Lifetime of string literal

I'm new to rust and reading the book. but I can't understand why does this work?

fn main() {
    let string1 = String::from("abcd");
    let result;
    {
        let string2 = "xyz";
        result = longest(string1.as_str(), string2);
    }
    println!("The longest string is {:?}", result);
}

fn longest<'a>(a: &'a str, b: &'a str) -> &'a str {
    if a.len() > b.len() {
        a
    } else {
        b
    }
}

the book says the lifetime of longest return value is equal to the lifetime smaller of the a and b.
but what is the lifetime of string2 literal?
why when we use let string2 = String::from("xyz"), then it doesn't work?

'static lifetime of a string literal is infinite, because the literal is hardcoded into the executable and never goes away. Also because it's a lifetime of a shared loan (&), the compiler is able to automatically shorten/unify it with any other lifetime.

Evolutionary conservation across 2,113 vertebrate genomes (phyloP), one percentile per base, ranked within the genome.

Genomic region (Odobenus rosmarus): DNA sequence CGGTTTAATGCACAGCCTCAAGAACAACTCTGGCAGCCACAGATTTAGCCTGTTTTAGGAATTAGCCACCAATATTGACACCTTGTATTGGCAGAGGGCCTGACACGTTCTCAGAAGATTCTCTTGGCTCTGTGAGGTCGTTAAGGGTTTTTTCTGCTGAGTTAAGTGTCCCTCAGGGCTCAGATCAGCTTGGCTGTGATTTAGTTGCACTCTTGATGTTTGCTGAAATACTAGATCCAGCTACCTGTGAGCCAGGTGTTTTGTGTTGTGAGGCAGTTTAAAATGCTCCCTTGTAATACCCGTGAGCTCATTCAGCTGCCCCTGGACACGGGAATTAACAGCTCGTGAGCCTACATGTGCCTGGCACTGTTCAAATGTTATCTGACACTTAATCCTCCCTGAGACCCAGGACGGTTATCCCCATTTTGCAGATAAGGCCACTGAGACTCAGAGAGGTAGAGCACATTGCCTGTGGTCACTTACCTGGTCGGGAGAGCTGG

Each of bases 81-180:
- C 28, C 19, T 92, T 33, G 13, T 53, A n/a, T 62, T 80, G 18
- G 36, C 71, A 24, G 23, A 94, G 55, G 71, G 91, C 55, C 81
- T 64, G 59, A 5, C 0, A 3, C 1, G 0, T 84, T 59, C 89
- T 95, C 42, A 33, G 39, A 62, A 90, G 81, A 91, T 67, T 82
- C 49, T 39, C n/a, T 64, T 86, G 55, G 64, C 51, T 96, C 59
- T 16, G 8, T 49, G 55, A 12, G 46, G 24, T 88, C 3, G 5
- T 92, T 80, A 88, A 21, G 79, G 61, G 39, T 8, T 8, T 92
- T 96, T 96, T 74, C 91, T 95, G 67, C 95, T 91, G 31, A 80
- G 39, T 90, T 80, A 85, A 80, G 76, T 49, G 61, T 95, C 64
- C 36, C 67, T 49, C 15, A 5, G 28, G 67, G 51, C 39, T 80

Keep in mind that &'static is a special case. The compiler can only shorten lifetimes, and can never extend them. Lifetimes of exclusive loans (&mut) are even less flexible and may not even be possible to shorten automatically.

If you use let string2 = String::from("xyz");, then string2.as_str() will borrow from the string2's String value, which is temporary and destroyed at the end of the scope. string2 = "xyz" borrows from the program's executable, which stays around for as long as the program is running.

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If you want to learn more about that "shortening", see Subtyping and Variance in the reference.

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